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November 25, 2008 Vol. 1, Issue 11


The behaviors and characteristics of outstanding systems engineers were the subject of a six-month study led by Christine Williams, Director of the Systems Engineering Leadership Development Program.

The Systems Engineering Leadership Development Program Study  Themes, Competencies, and Behaviors

Click image to view the five broad themes with associated competencies and their observable behaviors.


As with every profession, certain individuals stand out. They become the “go to” person whenever a difficult problem or question arises. For NASA projects, that person is typically the Chief Systems Engineer. Because of the critical role these individuals play, NASA Administrator Dr. Michael Griffin directed the agency to accelerate the development of employees who exhibit the qualities of these go-to individuals. This led to the question, “What exactly are those qualities?”

To answer that, NASA studied 37 of its most highly regarded systems engineers to identify the characteristics or behaviors that set them apart. The findings of this study will be used to enhance the development of NASA systems engineers.

Engineering leadership from each of NASA’s field centers identified highly regarded systems engineers for inclusion in this study. The number of individuals studied varied by field center. A team of internal NASA employees and contractor staff with backgrounds in organizational development or applied behavioral sciences conducted the study.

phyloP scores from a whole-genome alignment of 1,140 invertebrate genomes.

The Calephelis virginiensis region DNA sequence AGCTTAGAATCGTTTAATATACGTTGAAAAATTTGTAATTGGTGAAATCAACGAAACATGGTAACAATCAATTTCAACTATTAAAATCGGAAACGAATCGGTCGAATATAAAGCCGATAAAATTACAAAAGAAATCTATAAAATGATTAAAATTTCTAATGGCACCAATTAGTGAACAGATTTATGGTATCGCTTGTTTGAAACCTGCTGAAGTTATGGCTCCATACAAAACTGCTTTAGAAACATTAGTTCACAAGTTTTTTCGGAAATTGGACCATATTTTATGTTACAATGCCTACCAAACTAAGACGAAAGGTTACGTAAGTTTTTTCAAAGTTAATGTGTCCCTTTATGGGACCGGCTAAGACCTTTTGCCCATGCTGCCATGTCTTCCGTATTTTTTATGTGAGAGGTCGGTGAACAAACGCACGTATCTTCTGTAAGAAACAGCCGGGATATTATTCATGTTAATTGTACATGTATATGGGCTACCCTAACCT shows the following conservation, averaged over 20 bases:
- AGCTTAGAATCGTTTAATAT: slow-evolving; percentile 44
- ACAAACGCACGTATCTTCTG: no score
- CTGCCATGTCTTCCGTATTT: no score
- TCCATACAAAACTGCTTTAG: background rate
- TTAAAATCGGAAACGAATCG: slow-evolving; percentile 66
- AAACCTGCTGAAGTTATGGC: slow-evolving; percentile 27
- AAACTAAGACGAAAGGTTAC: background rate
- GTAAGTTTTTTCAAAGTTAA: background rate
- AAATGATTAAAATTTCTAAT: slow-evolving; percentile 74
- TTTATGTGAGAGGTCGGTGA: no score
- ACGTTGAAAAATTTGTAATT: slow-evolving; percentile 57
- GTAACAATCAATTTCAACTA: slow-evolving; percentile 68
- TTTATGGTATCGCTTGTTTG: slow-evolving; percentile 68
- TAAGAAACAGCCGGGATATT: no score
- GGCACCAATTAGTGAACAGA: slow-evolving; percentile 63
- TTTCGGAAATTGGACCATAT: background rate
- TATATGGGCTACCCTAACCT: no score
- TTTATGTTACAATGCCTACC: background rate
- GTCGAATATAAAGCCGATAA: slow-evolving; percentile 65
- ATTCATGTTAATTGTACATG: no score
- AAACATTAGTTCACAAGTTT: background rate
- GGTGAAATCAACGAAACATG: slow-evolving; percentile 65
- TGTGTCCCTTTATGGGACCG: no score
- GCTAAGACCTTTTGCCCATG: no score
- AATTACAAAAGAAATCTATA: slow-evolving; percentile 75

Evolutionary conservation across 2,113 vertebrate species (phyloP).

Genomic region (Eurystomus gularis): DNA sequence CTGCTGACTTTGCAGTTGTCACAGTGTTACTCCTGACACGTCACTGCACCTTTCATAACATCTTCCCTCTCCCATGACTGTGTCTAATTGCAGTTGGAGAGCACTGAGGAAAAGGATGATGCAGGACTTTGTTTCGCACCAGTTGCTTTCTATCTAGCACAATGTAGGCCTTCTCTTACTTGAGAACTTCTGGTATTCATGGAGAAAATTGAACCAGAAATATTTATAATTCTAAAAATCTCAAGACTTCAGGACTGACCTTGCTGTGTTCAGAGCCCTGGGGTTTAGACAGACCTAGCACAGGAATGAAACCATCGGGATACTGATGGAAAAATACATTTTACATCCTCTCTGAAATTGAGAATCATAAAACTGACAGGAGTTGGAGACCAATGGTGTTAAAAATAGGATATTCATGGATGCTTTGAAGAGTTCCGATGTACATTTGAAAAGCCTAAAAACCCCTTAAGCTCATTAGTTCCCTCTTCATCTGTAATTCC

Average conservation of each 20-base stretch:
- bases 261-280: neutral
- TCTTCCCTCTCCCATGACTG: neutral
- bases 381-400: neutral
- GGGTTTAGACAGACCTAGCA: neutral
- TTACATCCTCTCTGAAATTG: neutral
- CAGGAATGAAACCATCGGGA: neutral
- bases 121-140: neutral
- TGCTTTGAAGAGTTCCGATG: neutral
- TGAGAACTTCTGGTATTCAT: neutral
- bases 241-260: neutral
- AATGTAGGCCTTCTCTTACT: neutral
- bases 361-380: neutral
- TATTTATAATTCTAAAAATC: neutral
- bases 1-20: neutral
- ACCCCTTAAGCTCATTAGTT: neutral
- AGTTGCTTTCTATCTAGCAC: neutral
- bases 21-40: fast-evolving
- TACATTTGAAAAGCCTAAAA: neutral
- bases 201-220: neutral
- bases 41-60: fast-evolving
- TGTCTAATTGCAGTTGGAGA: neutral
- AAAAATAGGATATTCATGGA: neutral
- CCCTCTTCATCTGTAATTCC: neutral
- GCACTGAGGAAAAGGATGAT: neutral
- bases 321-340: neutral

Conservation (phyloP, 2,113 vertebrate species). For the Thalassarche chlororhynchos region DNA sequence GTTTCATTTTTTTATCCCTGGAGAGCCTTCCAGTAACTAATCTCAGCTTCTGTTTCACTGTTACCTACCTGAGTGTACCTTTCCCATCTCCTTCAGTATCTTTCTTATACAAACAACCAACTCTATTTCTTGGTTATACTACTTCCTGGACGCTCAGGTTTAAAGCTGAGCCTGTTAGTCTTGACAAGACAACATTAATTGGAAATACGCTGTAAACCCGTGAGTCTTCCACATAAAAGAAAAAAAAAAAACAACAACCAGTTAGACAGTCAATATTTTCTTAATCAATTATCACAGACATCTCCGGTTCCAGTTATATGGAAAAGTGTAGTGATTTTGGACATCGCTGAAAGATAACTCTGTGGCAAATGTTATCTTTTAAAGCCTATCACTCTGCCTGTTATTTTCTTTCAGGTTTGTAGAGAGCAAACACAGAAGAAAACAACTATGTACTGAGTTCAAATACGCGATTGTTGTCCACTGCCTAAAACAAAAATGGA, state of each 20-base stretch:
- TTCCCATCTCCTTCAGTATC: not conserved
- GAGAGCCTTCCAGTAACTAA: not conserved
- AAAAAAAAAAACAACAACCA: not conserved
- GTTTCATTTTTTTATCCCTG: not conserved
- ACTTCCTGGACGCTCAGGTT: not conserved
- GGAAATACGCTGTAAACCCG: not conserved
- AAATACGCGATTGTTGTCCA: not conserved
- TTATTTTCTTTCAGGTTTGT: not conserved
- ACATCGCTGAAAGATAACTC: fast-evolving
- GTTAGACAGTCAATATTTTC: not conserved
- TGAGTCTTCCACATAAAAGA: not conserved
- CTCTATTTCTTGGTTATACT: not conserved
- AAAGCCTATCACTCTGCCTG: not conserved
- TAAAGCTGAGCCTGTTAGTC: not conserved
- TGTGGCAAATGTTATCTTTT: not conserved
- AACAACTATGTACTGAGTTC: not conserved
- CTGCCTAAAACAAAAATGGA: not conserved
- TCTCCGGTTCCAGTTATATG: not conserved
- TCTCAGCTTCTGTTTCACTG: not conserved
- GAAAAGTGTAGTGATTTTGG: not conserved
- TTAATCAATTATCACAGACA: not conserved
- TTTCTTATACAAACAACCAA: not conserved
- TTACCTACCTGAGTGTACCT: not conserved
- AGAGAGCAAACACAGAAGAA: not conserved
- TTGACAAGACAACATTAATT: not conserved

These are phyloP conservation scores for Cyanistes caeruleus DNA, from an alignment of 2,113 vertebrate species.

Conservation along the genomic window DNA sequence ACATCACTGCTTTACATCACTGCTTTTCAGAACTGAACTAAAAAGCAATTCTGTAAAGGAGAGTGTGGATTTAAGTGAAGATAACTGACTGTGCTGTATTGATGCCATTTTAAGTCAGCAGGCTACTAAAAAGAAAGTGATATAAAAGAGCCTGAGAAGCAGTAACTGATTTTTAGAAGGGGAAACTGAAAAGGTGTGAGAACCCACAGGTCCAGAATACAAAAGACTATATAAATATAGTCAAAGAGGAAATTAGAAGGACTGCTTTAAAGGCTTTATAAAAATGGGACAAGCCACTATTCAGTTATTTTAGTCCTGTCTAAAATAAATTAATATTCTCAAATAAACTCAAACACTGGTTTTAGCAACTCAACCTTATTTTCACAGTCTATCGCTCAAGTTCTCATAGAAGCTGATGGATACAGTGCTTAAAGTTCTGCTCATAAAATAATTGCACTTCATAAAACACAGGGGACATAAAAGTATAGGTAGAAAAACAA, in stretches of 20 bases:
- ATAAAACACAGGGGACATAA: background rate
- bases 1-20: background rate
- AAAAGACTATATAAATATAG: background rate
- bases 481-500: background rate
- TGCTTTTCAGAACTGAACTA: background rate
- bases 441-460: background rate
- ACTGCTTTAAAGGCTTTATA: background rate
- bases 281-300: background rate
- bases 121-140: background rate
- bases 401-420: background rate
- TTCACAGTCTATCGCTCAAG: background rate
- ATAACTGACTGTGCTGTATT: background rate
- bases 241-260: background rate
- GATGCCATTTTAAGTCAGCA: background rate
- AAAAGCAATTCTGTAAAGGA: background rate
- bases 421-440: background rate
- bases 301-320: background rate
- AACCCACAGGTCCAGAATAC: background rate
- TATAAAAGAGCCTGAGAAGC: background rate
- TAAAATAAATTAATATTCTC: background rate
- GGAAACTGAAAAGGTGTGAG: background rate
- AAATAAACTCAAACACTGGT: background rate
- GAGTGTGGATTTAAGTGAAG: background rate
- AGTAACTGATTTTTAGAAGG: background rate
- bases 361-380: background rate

Members of the study team interviewed, shadowed and observed the system engineers. Shadowing and observation involved one or more days of watching and documenting a system engineer performing his or her day-to-day activities, such as attending reviews, team meetings, and engaging in individual work.

The results fell into five broad themes with associated competencies and their observable behaviors. The broad themes were: leadership; attitudes and attributes; communication; problem solving and systems thinking; and technical acumen.

The study found that there is a set of specific observable and measurable behaviors that are shared by excellent system engineers at NASA. The qualities that differentiate these individuals from their peers are the skills of professional practice such as creativity, curiosity, self-confidence, persistence and understanding of human dynamics. While these behaviors come more naturally to some than to others, they can be developed and learned.

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